(Excessive) home Kingdom
"Crossroads Inn is a real time management sim set in an original fantasy world of Delcrys" – proudly reads the description on the game tab on Steam. Having read that, I was expecting Delcrys to be vibrant place full of attractions that would complement the complex and thoughtful mechanics. I imagined wandering magicians, frequent random events, interesting details, and brawling daredevils. Unfortunately, in practice, the "fairy land", turns out quite boring, void of firm character, and resembling a completely default medieval setting. I honestly expected the devs to make the most of such a setting. Special events that appear from time to time, are unfortunately not so frequent as to ward off a sense of monotony that slowly but steadily creeps into the game.
In other words, the story campaign is rather tentative. The ruler of the largest of the surrounding kingdoms called Yorevale, dies. Since he leaves no heir to the throne (his children parted the world in unclear circumstances), the king's successor has to be determined by election. Several powerful personalities compete for the crown (they're all cartoonishly exaggerated, which I didn't like a lot), and we enact the owner of the Inn – a young man with unclear origins, who will play a very important role in these events. Right at the beginning, we understands that this story won't be one to remember. However, it does work well as an additional incentive that motivates the development of the inn and gives us concrete tasks to accomplish. I think the entire game would benefit from it, if the devs allowed the players to discover some of the things themselves during the game – such as the identity of the protagonist – which was revealed way back, right at the start of the crowdfunding campaign – prematurely, if you ask me.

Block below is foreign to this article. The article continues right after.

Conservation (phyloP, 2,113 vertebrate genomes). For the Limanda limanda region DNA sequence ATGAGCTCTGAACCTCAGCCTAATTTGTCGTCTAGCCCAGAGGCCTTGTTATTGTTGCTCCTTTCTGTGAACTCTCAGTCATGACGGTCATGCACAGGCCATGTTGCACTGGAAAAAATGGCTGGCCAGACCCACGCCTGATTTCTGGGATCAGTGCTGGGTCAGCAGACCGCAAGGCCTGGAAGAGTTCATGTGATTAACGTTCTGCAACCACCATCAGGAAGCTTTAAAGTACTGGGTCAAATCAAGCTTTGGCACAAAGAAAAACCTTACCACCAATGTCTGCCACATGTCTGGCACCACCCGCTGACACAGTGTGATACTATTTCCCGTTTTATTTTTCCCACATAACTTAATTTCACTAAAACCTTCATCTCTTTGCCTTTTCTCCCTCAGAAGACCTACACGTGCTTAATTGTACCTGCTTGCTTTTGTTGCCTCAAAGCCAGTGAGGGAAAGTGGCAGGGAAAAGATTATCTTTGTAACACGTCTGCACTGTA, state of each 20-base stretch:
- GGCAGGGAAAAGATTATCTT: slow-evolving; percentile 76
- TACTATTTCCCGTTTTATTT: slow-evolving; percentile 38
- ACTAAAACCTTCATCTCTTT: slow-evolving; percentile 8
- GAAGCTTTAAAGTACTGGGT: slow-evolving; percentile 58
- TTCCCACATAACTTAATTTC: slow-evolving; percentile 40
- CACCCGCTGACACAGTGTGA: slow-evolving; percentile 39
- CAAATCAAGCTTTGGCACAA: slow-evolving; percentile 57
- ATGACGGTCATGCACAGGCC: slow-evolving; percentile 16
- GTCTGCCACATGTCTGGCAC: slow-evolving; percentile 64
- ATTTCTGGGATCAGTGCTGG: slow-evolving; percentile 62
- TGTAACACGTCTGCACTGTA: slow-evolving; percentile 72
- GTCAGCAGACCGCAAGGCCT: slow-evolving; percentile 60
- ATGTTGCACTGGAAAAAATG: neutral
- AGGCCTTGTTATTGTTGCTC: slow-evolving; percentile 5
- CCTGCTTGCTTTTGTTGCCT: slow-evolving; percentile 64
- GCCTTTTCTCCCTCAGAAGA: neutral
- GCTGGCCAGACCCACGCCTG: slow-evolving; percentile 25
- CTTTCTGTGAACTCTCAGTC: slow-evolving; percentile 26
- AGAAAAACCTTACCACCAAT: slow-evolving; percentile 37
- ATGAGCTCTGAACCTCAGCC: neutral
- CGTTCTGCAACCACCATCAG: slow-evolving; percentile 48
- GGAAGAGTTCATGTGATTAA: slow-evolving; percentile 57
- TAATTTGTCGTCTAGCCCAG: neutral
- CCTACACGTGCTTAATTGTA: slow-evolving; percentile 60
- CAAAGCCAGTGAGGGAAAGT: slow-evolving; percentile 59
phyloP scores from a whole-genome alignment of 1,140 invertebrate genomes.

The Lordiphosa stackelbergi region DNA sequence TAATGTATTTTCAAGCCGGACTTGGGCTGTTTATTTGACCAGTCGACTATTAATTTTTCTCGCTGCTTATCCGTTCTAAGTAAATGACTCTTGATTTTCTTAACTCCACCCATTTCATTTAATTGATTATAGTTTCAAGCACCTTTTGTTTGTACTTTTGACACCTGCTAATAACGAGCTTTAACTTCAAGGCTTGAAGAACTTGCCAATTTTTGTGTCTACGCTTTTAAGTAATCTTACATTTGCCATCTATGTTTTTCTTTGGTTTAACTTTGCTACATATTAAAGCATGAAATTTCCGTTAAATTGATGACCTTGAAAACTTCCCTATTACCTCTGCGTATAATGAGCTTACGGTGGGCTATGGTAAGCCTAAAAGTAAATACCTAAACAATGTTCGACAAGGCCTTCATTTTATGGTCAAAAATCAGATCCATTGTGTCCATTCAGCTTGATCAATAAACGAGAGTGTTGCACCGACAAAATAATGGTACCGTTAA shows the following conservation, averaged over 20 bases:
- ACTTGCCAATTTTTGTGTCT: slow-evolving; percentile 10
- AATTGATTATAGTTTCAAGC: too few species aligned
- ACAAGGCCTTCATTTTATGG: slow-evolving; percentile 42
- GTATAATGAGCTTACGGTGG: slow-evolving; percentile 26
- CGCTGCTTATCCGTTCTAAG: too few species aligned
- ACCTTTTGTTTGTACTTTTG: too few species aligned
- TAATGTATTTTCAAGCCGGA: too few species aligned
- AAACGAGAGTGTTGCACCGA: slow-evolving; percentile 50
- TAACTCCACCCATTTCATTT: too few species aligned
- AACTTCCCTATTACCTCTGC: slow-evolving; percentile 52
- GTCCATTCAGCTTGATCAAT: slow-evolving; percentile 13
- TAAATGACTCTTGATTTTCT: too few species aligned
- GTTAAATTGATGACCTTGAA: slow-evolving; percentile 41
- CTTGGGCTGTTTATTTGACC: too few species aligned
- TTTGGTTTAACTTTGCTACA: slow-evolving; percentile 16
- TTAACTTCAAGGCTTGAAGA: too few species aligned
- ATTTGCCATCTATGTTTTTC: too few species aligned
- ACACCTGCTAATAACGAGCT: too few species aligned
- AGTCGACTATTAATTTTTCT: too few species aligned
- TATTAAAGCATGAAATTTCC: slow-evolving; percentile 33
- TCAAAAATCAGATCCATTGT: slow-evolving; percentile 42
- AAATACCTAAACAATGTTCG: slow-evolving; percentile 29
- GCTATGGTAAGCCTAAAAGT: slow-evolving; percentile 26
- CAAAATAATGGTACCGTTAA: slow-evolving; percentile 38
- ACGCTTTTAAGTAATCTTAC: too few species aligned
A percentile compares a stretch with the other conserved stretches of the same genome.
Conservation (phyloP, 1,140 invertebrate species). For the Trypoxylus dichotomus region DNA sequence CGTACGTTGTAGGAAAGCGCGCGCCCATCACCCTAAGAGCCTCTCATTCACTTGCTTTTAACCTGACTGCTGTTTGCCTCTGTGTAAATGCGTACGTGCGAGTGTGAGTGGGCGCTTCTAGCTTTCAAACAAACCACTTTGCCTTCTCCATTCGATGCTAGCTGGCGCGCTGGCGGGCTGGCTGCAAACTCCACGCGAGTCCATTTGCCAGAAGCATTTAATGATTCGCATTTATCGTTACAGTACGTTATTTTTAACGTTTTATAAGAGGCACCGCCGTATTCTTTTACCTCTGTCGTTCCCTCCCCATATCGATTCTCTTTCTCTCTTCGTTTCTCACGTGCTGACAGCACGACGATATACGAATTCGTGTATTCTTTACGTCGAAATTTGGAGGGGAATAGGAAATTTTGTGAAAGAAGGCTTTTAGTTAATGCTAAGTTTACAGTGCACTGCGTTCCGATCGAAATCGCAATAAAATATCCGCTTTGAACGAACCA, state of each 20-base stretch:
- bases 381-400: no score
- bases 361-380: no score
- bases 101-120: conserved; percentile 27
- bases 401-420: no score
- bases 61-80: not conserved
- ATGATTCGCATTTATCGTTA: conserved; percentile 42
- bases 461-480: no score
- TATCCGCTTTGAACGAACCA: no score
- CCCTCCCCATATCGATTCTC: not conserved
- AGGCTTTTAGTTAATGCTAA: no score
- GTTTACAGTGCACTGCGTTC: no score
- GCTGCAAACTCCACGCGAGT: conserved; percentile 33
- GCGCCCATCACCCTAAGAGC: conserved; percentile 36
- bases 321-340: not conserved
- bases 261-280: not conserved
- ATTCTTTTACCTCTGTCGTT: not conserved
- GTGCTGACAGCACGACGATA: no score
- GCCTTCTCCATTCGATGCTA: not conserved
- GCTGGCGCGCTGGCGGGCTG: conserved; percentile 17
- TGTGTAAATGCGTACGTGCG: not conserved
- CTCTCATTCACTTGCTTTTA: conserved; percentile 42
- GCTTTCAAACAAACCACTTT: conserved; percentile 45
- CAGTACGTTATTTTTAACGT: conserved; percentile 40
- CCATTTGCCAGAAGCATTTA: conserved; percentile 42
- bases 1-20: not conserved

The game also has a sandbox mode with several levels of difficulty. It should please those of you, who prefer complete freedom and don't need a plot to have fun with running things on a strategic level.
Decent views and familiar sounds
The audiovisual design is certainly one of the game's strengths. There's no fireworks in terms of visuals – there's not a great variety of character models, and an the color palette seems a bit dull, but that's nitpicking. Overall, the inn looks really nice, and setting things in motion is very satisfying. If you go to the graphics options, you'll be able to check an option that draws a thick, black lining around objects and characters, which gives the game a slightly cartoonish look. It's a matter of personal preference, but I opted for playing without it.
The sound design is also great, particularly the soundtrack was fun – it was actually composed by the same man who made music for both The Witcher 3 and the highly anticipated Cyberpunk 2077, i.e. Marcin Przybylowicz. The original score isn't very long in total, but the songs are really fit for the atmosphere. Some are really catchy. Check it out:
It's too bad that, at least some of, the characters aren't voiced. This could do wonders for the immersion, but I understand that it wasn't viable financially.